When Written: Dec 2011
Mapping has always held special fascination for me and from an early age I studied the large yellowing maps on the wall on the primary classroom. These graphical representations of the world showed a previous era, with a lot of the countries coloured in a pinkish red to indicate that they were part of the British Empire.
At this point I must clarify that these maps were old when I was at school, as I’m not THAT old ! Honest! I would study the various countries and wonder what they were like, hoping that one day I might be fortunate enough to visit some of them. Understanding the location of countries and their neighbours became important as I grew older and developed an interest in history and current affairs.
Apart from the mass of information stored in a graphical representation of our world, the artistic beauty of maps appealed to me, from the highly stylised medieval creations with their sea monsters and dragons drawn in various places, to the incredible detail of the modern Ordinance Survey maps that we are all familiar with. With such detail contained in these modern maps it is fun to examine them closely to visualise areas and to discover features of the landscape and that might be interesting to visit. On my first visit to America I was disappointed at the lack of detail in their road maps; sure they were perfectly adequate for navigation, but in just the same way that whilst a McDonalds will fill the basic needs of your hunger it is not the same experience as a meal at somewhere like Mirabelle.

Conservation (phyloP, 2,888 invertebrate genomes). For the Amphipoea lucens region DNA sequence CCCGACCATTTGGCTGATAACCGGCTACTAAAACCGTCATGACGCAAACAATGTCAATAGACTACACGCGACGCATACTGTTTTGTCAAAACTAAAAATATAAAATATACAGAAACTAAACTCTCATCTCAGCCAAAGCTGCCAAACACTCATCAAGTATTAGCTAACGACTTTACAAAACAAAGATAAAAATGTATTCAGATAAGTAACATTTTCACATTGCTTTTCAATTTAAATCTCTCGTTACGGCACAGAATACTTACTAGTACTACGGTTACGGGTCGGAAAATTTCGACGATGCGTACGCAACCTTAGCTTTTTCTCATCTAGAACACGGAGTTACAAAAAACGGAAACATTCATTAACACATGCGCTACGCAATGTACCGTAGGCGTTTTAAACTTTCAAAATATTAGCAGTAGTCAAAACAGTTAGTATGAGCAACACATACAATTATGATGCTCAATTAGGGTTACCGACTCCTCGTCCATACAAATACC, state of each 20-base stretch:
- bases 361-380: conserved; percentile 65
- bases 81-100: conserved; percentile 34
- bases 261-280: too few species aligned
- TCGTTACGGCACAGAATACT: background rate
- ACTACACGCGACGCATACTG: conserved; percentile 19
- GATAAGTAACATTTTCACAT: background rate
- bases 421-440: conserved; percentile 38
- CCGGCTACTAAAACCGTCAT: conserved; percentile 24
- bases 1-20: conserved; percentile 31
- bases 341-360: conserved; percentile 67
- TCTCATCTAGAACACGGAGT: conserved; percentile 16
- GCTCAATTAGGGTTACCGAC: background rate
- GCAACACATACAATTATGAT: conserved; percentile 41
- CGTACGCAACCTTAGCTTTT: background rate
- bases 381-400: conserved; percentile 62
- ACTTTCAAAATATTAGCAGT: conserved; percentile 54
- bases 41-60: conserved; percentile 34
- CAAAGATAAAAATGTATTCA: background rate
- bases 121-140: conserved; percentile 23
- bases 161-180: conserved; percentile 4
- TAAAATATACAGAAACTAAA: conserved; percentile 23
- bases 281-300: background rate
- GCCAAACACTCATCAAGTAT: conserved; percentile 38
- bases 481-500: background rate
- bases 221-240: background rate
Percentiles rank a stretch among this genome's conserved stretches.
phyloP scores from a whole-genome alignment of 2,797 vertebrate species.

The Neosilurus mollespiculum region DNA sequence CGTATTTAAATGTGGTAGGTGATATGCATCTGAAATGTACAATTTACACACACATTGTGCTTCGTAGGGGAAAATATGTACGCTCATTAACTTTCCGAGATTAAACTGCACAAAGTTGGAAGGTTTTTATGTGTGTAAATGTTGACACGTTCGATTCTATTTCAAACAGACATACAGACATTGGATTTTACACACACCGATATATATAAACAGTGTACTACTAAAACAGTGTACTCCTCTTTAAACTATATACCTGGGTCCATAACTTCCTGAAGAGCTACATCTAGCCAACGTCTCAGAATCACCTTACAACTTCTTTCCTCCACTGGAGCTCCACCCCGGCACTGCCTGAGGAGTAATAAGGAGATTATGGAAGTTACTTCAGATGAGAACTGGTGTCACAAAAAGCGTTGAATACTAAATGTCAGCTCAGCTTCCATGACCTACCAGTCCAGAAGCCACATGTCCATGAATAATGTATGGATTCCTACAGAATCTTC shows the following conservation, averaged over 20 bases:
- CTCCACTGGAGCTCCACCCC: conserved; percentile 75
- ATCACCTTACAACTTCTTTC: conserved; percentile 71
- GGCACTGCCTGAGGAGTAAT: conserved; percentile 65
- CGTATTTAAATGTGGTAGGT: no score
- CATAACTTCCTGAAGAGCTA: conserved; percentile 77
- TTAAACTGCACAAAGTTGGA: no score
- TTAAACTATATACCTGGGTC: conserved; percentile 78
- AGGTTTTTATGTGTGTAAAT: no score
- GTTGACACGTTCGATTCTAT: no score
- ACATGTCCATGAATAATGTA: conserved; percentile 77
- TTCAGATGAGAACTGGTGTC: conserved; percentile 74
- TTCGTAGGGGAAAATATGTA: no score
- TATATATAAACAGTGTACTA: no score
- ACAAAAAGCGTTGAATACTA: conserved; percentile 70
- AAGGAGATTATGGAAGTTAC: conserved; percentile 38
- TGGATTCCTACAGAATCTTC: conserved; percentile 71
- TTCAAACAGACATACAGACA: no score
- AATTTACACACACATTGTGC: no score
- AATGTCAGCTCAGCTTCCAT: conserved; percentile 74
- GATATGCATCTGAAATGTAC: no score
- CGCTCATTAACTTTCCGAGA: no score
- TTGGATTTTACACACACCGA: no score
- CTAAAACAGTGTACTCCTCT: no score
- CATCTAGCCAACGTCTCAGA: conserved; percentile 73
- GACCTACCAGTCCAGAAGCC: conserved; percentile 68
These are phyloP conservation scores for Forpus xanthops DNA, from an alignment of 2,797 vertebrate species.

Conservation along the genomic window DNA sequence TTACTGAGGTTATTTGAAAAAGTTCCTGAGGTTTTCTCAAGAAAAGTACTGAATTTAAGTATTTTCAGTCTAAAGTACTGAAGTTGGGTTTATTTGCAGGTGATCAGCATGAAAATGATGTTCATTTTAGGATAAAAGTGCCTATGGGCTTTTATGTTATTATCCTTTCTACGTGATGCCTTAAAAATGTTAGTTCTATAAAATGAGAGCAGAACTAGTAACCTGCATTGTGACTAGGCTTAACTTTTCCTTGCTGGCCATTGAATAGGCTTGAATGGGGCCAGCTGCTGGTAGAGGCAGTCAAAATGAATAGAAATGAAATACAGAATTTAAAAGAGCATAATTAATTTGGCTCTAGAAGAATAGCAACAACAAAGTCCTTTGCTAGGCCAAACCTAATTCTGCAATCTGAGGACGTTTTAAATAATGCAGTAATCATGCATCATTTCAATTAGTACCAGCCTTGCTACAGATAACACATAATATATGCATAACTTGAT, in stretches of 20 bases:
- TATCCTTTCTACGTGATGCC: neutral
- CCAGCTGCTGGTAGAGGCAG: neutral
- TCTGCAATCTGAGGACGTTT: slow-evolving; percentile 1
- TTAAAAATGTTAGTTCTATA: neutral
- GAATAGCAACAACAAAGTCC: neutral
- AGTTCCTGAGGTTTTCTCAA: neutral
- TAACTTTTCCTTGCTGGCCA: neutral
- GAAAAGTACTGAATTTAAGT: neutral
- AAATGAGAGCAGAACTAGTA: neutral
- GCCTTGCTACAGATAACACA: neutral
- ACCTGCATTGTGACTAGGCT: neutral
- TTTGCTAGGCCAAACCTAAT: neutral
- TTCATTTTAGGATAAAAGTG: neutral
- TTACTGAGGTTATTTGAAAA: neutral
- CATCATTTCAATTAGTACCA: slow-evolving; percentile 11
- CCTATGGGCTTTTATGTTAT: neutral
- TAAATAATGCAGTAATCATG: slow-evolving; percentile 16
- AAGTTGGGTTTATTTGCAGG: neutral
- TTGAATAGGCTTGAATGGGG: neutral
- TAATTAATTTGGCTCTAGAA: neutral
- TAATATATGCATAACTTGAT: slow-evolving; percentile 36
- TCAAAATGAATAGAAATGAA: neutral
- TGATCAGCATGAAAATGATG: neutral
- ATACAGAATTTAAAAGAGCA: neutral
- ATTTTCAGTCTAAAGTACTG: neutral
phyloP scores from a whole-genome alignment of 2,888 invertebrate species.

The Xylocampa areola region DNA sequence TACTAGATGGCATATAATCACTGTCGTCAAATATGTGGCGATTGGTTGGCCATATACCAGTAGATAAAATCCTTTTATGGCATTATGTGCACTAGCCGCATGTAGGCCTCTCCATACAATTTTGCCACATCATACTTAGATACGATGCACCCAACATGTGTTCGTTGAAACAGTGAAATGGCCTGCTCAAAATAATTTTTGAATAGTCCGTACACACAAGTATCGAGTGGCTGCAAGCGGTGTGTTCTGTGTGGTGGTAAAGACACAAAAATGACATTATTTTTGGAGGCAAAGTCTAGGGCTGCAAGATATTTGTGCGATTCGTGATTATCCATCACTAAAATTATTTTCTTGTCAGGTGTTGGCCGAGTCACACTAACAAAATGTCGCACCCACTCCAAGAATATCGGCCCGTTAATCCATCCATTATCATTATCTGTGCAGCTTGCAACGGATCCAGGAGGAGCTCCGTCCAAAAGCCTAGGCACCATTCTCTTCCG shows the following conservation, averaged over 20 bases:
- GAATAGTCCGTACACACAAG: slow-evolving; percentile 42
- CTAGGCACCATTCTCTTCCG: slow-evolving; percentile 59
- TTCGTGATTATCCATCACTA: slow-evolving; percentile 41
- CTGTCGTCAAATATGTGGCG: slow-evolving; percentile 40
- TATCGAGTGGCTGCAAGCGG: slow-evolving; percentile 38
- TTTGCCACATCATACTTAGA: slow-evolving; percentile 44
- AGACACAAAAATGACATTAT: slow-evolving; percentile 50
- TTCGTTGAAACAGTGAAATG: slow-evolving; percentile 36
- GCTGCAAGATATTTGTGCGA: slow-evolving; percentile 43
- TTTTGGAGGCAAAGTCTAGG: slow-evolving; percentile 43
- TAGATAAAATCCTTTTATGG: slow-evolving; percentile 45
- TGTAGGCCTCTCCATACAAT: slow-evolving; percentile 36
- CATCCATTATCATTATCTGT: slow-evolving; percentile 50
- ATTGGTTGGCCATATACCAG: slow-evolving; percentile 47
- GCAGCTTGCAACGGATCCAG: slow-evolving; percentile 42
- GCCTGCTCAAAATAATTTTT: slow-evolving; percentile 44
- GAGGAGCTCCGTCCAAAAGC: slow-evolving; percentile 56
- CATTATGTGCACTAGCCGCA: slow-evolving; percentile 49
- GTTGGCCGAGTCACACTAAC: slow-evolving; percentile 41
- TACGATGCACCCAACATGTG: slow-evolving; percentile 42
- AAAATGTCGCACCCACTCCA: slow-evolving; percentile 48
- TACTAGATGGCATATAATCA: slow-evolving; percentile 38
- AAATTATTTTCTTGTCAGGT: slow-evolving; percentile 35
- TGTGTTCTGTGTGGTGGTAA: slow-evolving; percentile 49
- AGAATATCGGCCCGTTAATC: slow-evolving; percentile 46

Along came Google with its ground breaking mapping technology and we were all hooked, but the maps, whilst showing the basic information, are still lacking in the sort of detail that would give me my ‘cartography fix’. switching to satellite view helps to provide detail but only at a superficial level, you can’t identify a public house, toilets, or picnic places to name three that spring to mind. So why do we have to put up with a regression in cartography art just because we are accessing it on-line? The reason is not one of bandwidth but of licencing costs. I have mentioned in the past the crazy situation in this country where the mapping is done by a government funded organisation using Tax payer’s money, but this data from the Ordinance Survey is only available at huge licencing costs, even to Government bodies.
Without doubt this attitude has in past has held back companies wanting to use UK mapping in their products. Most use Google maps but this has its issues with accuracy of Post Codes but this is still not the same as having the raw data for your company to process into your application. Thankfully there has been for some time a very active movement to encourage a change to this situation and to bring the UK mapping opportunities more in line with the US and the rest of Europe. This has finally happened with the release of The Ordinance Survey’s ‘OpenData’ initiative https://www.ordnancesurvey.co.uk/opendatadownload/products.html .